Cuba Returns Mistakenly-Shipped Hellfire Missile to U.S. 20 Months Later

The rogue regime of Cuba has returned an American Hellfire missile that somehow arrived in Havana after NATO operators in Europe shipped it there instead of Florida almost two years ago. American officials have not said whether the missile, a dummy model, shows signs of having been taken apart for study.

State Department spokesman Mark Toner confirmed that “the inert training missile has been returned with the cooperation of the Cuban government,” crediting President Barack Obama’s 2014 concessions to the Castro regime with having made the process of retrieving the missile smoother. “The reestablishment of diplomatic relations and the re-opening of our embassy in Havana allow us to engage with the Cuban government on issues of mutual interest,” he said. The American government statement on the Hellfire missile described the situation as “worrying” for Cuban authorities and attributed the loss of the missile to “error.”

The Hellfire is a surface-to-air missile that is often also modified to shoot out of attack helicopters and drones. CNN notes that this particular missile was inert, but “still contained sensitive American weapons technology, such as targeting and sensor information, that U.S. officials said would be concerning if it fell into the hands of adversaries.” Such a situation led the United States to attempt to work as swiftly as possible to retrieve the item but, contrary to Toner’s statement, CNN suggests that “the historic thaw between the U.S. and Cuba” could have delayed talks regarding the return of the missile.

While the missile arrived in Havana in summer 2014, the Wall Street Journal acquired information regarding its disappearance and published it in January 2016, prompting the intelligence community to question how the missile got to Havana and why it had been allowed to stay there so long. It appears to have been shipped out of Spain after use in NATO exercises, landing in Paris before arriving in Havana instead of Florida. The Wall Street Journal described the situation as unprecedented.

Cuba remains under international sanctions that prevent it from acquiring such technology. Nonetheless, some observers argued that there was little Cuba could do with such a missile, as most of America’s enemies abroad had access to some variety of similar technology. Iraq, Saudi Arabia, and Turkey all possess such technology, and the Islamic State seized $700 million worth of non-inert Hellfire missiles in July 2014, during the seizure of Mosul.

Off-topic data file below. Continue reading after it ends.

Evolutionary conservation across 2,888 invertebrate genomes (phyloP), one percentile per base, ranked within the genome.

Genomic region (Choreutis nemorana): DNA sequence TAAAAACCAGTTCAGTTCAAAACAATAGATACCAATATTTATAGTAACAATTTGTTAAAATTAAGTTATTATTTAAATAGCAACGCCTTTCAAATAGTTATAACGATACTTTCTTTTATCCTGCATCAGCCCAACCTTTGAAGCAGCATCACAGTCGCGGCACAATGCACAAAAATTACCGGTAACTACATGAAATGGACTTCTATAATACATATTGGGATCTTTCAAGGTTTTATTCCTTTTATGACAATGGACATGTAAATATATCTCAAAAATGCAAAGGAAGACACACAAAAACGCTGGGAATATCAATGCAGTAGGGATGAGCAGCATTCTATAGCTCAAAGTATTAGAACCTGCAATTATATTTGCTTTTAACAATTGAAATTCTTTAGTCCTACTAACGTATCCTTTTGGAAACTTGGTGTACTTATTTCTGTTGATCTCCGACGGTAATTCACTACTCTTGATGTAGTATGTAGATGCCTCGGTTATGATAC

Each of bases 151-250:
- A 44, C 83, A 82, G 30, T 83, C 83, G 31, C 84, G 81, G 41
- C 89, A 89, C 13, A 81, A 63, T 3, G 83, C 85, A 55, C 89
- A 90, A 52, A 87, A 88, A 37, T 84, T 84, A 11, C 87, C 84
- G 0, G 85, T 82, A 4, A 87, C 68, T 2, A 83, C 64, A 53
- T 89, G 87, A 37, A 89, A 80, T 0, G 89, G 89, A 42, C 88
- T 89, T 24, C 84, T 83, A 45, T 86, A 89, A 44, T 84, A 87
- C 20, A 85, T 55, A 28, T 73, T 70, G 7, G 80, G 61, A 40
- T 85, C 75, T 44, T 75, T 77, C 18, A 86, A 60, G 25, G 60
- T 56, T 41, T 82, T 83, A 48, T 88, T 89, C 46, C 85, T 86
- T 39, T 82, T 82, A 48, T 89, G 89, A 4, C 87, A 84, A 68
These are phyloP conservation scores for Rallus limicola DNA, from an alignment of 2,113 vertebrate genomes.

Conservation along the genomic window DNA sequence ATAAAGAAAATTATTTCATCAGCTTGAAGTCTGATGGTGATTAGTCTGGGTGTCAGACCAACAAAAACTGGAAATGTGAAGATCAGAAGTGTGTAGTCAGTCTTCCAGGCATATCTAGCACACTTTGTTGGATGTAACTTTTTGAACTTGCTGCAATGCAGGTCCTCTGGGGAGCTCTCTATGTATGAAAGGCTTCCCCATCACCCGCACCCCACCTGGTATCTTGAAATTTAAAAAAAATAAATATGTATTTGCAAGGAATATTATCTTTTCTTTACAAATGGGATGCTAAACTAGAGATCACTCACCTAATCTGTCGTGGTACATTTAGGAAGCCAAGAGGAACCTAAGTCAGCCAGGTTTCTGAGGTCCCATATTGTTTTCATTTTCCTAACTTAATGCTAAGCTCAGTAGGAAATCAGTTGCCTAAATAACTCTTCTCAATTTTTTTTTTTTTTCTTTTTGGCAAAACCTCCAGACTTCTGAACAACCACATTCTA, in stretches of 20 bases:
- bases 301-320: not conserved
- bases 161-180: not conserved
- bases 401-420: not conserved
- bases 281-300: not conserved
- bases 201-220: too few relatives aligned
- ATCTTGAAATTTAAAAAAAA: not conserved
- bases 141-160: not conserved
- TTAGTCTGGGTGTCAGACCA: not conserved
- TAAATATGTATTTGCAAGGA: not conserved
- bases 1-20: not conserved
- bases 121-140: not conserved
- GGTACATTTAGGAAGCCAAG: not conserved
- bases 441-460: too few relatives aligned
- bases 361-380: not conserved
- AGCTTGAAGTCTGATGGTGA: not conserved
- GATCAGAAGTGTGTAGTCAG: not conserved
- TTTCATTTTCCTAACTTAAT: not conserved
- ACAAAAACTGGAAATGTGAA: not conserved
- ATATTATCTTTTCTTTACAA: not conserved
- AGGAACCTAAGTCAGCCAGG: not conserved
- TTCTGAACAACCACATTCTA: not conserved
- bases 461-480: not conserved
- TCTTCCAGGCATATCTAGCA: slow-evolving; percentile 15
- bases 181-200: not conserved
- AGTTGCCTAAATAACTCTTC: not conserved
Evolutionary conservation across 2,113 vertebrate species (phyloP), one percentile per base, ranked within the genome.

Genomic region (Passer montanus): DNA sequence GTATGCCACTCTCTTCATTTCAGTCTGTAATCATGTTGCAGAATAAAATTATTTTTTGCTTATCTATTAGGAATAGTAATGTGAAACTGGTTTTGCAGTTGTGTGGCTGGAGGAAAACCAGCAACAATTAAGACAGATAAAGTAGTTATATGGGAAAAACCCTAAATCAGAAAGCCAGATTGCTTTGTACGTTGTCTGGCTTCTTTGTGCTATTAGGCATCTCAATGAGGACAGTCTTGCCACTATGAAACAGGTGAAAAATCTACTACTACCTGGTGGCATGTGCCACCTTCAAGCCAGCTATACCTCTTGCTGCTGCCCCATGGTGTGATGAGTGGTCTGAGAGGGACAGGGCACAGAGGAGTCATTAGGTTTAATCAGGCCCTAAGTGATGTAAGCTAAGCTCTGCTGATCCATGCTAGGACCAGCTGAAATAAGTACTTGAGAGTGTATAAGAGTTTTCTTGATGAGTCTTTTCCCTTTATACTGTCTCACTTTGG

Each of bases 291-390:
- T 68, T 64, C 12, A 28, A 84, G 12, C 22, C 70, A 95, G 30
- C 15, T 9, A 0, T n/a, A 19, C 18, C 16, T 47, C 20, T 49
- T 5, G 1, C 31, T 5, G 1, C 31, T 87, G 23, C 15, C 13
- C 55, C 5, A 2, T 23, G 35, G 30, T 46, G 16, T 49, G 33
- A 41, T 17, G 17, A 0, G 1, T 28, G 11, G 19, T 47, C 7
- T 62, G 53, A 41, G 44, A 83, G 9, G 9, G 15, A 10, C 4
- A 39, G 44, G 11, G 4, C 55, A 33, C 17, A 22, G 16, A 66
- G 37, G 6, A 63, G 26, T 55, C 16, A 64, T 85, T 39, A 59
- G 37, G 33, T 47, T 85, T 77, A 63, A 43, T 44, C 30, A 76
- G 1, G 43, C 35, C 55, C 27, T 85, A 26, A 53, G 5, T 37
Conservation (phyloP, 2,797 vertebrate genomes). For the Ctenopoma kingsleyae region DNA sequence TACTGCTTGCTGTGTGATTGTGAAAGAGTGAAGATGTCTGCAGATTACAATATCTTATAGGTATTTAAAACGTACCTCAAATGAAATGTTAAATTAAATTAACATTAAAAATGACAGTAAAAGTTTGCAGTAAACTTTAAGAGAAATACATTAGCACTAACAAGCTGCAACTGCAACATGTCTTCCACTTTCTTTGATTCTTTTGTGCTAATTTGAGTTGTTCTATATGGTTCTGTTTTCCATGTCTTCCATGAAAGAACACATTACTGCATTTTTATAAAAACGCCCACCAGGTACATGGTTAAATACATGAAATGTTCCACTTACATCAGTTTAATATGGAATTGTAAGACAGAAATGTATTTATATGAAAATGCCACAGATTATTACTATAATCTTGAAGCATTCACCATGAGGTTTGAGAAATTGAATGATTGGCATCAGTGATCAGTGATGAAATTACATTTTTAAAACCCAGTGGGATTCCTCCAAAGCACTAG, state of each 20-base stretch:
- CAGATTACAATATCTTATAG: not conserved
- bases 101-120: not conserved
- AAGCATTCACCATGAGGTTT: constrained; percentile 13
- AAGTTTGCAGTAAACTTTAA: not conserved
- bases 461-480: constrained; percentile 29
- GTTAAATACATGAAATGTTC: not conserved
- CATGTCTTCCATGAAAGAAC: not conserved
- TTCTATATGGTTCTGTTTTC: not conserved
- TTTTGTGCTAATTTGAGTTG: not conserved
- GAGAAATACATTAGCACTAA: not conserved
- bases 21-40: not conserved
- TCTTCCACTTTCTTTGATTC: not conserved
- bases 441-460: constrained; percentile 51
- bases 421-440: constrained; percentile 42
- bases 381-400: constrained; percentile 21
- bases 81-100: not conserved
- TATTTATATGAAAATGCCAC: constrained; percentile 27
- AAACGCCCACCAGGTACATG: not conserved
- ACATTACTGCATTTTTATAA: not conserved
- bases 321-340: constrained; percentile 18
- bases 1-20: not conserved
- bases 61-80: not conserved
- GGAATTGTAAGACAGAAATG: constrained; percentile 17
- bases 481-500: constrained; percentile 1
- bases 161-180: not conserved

Others note Cuba has at least one ally that would be extremely interested in studying an inert Hellfire missile: North Korea. Writing in the Wall Street Journal, Mary Anastasia O’Grady noted that North Korea and Cuba still boast warm ties, even after Raúl Castro agreed to allow an American embassy in Havana. “In the past 2½ years Cuba has tried to smuggle weapons to Pyongyang, engaged in high-level meetings with North Korean officials, and secured U.S. military technology,” she writes, noting that Cuba, with its dire economic circumstances under communism, could greatly benefit from selling military intelligence.

The weapons smuggling incident O’Grady refers to occurred in 2013. The ship in question failed an inspection going through the Panama Canal, after security officials found “military hardware including two Soviet-era MiG-21 fighter aircraft, air defence systems, missiles and command and control vehicles.” Cuba claimed none of the artillery was functional, therefore legal, but did not explain why it was hidden under sacks of cane sugar.

This month, Cuba expanded its cooperation on science and technology with North Korea in a mutually-signed “barter” agreement. The communist governments signed “two protocols of international collaboration in trade and scientific-technical development.” According to Cuban state media, Cuba will receive help in promoting its sugar industry; the announcement did not specify what North Korea would receive in return.


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